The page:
One thing that did blow me away was the visuals. Not necessarily the quality of the graphics which are suitably stylised and cartoonish but rather the ability to climb up high and look out across the entire island, taking it all in. It’s damn impressive to be able to cram so much detail in and allow players to look into the distance and make their way there without any loading. This is what we were promised ‘next-gen’ would be before the Xbox One and PS4 launched and it feels like we’re only now starting to see it really come to fruition.
Given four hours with the game, I spent much of it following the main questline to get a feel for Fenyx, her abilities and to unlock the necessary gadgets and tools. After some time, my Ubisoft rep offered to boost my character. Taking them up on it, I was able to unlock a tonne of abilities and rolled around the countryside smashing up bad guys left and right. I was basically unstoppable at this point so shelved the campaign to dive into some side quests. And by god is there a lot to do.
In classic Ubisoft style, the landscape is littered with things to see and do. Thankfully, like Assassin’s Creed Valhalla, many of these diversions are more than simply collecting an object at a location. Most things are tied to a puzzle, environmental or otherwise. In once area, I had to solve a sliding block picture puzzle using Fenyx’s telekinetic power. Others required me to traverse difficult terrain while others still made use of both. It’s really refreshing to arrive at a location on the map and have more “game” to get through.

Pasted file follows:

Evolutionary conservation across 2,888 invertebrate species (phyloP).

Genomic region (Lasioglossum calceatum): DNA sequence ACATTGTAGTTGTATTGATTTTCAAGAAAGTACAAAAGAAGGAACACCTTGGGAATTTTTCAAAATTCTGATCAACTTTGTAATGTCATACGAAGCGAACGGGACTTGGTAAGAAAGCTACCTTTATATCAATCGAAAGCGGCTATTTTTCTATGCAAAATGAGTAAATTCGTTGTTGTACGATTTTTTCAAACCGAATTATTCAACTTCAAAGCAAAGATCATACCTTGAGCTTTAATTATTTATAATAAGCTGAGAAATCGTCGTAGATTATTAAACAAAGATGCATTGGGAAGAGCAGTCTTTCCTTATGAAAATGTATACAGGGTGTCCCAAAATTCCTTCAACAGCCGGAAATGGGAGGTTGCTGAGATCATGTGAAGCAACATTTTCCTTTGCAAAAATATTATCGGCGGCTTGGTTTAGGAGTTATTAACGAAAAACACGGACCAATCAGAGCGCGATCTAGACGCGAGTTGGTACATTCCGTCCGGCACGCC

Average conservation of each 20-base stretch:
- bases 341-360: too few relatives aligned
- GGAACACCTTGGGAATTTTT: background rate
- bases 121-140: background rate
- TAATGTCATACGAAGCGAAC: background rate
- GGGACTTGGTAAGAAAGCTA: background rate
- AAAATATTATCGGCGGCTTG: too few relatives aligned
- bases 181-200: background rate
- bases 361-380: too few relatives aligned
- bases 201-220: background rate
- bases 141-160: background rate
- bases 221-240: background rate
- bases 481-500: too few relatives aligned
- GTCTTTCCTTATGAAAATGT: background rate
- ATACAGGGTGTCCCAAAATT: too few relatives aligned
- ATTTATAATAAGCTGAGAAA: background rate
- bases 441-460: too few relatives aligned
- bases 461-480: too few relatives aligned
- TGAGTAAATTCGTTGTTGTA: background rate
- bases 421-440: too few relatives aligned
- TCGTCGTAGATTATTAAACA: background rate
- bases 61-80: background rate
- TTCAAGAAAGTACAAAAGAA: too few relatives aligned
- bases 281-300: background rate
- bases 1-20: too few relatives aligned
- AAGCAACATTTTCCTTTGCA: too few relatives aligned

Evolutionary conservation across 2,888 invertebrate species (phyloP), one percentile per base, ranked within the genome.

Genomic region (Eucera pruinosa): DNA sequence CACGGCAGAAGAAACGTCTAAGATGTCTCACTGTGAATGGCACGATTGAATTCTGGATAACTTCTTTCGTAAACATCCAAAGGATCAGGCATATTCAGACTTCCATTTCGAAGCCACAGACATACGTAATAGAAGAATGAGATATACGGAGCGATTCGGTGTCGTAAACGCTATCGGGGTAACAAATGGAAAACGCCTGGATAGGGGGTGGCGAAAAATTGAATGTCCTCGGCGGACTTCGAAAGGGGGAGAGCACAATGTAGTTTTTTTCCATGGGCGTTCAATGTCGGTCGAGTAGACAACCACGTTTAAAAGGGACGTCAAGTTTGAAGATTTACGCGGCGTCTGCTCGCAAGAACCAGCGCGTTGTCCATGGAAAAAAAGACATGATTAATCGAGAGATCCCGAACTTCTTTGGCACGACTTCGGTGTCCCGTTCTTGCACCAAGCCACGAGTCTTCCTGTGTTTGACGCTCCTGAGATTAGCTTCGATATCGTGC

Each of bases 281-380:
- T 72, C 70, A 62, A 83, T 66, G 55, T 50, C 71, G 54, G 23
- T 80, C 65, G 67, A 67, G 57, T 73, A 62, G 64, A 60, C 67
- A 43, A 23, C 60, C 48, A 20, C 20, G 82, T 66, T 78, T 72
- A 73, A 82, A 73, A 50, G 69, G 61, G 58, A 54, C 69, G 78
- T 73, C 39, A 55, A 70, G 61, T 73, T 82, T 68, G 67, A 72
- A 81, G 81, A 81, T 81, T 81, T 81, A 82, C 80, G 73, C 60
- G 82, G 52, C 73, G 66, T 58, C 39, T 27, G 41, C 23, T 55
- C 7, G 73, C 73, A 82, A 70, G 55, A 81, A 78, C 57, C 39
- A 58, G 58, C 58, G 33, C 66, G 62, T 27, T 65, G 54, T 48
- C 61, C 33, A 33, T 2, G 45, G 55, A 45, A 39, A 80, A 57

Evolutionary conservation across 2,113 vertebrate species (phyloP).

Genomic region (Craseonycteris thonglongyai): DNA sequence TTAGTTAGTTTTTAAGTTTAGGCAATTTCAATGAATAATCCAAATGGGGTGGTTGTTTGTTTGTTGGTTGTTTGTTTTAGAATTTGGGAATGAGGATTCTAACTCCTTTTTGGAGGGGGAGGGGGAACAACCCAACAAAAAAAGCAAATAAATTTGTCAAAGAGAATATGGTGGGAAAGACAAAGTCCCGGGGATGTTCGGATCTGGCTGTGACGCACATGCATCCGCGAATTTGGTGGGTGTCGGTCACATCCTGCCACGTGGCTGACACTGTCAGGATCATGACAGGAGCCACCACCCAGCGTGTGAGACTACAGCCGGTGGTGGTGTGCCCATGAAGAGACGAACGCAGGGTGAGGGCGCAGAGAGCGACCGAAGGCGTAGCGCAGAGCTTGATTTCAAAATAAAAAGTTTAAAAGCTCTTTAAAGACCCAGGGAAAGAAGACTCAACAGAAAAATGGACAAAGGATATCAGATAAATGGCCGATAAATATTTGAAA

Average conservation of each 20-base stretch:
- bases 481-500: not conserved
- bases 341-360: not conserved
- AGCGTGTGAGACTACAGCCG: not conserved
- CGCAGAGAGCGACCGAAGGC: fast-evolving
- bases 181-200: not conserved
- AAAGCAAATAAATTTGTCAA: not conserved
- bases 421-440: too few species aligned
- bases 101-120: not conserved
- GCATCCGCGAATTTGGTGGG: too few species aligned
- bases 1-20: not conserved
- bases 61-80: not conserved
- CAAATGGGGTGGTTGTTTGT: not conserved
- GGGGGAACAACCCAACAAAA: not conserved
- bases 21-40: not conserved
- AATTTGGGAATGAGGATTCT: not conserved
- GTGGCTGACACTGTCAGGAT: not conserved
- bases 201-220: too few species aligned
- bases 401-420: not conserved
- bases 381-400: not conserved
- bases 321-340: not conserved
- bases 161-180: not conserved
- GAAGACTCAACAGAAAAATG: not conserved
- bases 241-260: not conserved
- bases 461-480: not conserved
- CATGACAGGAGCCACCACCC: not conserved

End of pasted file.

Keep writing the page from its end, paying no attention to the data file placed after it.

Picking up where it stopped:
When simply traipsing across the map is the majority of gameplay, I quickly lose interest in exploring every nook and cranny for secrets and heading to every map marker. So it’s great to see Ubisoft adding additional challenges, puzzle-solving and platforming to each encounter.
Despite spending four hours with Immortals Fenyx Rising I feel as though I’ve barely begun to scratch the surface of what it has to offer. It’s a sprawling action/adventure littered with things to do and places to go and definitely feels like the next step forward for the 3D platformer genre.
Oozing with charm and wit and narrated wonderfully by Zeus and Prometheus, Immortals Fenyx Rising has leapt to the top of my most-wanted list. It’s the kind of game you’ll lose yourself in, look up from and realise an entire day has passed you by. At this moment in time, this is the exact experience I need. There’s enough drama, darkness, doom and gloom in real life, so I’ll take the silly escape to a sunny island inhabited by the insane Greek gods any day.
Immortals Fenyx Rising launches December 3, 2020.
Immortals Fenyx Rising was previewed on PC.